The San Andreas fault is overdue for massive earthquake that researchers believe will cause extensive devastation in Southern California. However, a new study suggests that the devastation will be even greater than originally anticipated, as it is likely that not one but two major faults will erupt at the exact same time. In addition to the San Andreas faultline, geophysicists believe the San Jacinto fault will rupture at the exact same time. This will cause even more damage than was anticipated with "the Big One," as more densely populated areas lie along the San Jacinto fault.
The Daily Mail reports that Southern California is long overdue for a devastating earthquake along the San Andreas fault. The last major eruption on the San Andreas fault was in 1812 over 200 years ago. However, the U.S. Geological Survey notes that the faultline typically has a major earthquake every 150 years. Therefore, the San Andreas fault is 54 years overdue for a big one. The Smithsonian notes that when the San Andreas fault actually ruptures, it is expected to create widespread damage. The general consensus is that it will cause roughly $200 billion in damages and make life in Southern California after the quake miserable.
"Such a quake would cause some $200 billion in damage, 50,000 injuries and 2,000 deaths, the researchers estimated. But it's not so much about dying in the earthquake. It's about being miserable after the earthquake and people giving up on Southern California."Though the devastation will be great, it won't look like scenes from the San Andreas movie where the Golden Gate Bridge is swept away in a tsunami, but instead will be chaos resulting from a lack of fresh water, electricity, and damaged roads.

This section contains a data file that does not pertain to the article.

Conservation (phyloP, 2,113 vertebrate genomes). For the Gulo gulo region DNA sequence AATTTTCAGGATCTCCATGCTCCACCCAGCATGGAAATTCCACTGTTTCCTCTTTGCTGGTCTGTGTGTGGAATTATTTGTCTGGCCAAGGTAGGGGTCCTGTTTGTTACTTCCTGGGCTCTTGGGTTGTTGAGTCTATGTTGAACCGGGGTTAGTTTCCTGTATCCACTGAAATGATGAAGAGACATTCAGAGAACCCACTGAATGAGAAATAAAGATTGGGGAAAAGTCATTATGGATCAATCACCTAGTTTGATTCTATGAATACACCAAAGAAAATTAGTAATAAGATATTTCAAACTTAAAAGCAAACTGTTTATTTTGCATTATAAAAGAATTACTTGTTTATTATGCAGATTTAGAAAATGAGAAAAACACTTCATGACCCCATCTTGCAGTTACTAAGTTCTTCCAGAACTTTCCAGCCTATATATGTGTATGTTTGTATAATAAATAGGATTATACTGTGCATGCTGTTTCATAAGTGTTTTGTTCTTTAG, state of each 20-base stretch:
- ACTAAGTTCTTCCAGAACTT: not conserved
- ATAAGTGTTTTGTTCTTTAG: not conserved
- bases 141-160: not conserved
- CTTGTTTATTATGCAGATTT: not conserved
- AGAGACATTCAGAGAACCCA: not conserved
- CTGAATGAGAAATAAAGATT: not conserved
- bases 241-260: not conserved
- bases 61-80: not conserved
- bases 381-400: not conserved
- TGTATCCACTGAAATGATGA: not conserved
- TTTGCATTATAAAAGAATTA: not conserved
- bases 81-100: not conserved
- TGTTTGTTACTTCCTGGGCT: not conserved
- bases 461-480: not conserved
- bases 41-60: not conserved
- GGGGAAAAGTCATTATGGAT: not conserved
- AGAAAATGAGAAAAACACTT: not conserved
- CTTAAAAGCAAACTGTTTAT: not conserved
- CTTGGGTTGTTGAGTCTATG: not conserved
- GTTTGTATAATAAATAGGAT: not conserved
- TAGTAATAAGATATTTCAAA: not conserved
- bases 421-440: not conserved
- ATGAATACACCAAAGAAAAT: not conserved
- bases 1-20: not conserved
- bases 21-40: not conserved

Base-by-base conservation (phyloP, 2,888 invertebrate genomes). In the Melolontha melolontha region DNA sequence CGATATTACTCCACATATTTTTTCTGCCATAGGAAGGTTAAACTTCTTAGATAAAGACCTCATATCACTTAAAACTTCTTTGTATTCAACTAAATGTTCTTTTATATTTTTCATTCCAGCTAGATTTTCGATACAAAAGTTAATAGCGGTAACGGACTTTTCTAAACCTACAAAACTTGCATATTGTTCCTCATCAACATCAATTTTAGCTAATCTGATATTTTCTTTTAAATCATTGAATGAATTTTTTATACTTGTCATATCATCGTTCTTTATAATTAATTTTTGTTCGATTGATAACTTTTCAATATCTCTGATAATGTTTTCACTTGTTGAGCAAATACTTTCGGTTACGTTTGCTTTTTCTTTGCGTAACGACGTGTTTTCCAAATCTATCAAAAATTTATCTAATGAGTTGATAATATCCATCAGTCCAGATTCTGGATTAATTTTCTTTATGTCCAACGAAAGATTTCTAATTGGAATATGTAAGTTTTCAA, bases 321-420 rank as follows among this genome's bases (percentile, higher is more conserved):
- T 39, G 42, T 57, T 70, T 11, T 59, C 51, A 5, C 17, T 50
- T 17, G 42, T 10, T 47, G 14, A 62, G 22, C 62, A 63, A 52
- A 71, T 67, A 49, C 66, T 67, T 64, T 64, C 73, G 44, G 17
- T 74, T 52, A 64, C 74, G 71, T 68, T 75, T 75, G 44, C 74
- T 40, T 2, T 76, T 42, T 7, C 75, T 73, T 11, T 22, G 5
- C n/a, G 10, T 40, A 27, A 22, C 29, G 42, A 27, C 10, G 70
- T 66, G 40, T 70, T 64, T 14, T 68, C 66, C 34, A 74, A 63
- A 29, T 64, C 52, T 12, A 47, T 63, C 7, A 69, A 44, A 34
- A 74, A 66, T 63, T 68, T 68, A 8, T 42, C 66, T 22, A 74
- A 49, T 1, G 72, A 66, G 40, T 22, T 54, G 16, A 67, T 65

While geologists have long been concerned about the devastation from a large San Andreas faultline earthquake, new studies suggest the situation may be even more dire than previously thought. Instead of just roughly 50,000 injuries and $200 billion in damages, if the San Jacinto fault erupts with the San Andreas, the numbers would skyrocket as the fault lies in more densely populated areas such as San Bernardino, Riverside, and San Diego.
Overdue California earthquake may be more powerful than first thought, according to new findings https://t.co/jPoGVo1u6qThe new study was performed by the assistant professor of Geological Sciences at the University of California in Riverside Julian C. Lozos. The professor has researched the San Andreas earthquake of 1812 and learned that the faultline was not the only one that erupted that day. Lozos says that evidence suggests that the two faultlines erupted simultaneously in 1812 with San Jacinto. The professor says computer models showing the quake starting further south than previously thought on the San Jacinto fault before "jumping" over to the San Andreas.
— KTLA (@KTLA) March 12, 2016
"If there's a joint rupture it will create a larger earthquake, especially if it starts on the San Jacinto. Say you're stressed out and you snap. You might then stress out your friend too. That's that same way faults work. They stress each other out."
A long-overdue #California #earthquake may be more powerful than initially thought: https://t.co/X3Jl3A4E7w pic.twitter.com/ID9KfJG1q4Lozos says that the best way to predict future earthquakes is to look at "big ones" from the past and that the models are showing that it is highly likely that when the big one hits Southern California, it will be a double whammy with both the San Andreas and San Jacinto faults erupting at the exact same time.
— CNN iReport (@cnnireport) March 12, 2016
"Looking at old earthquakes in general is really a good way to figure out what faults are capable of doing."With the new model suggesting that a double "Big One" could hit Southern California at any given moment, Lozos says more preparations need to be made as the region is not prepared for a joint rupture of this magnitude.
"In southern California, much of our infrastructure was built to withstand a rupture of either the San Andreas or San Jacinto faults, but not both at the same time.[Image via Shutterstock]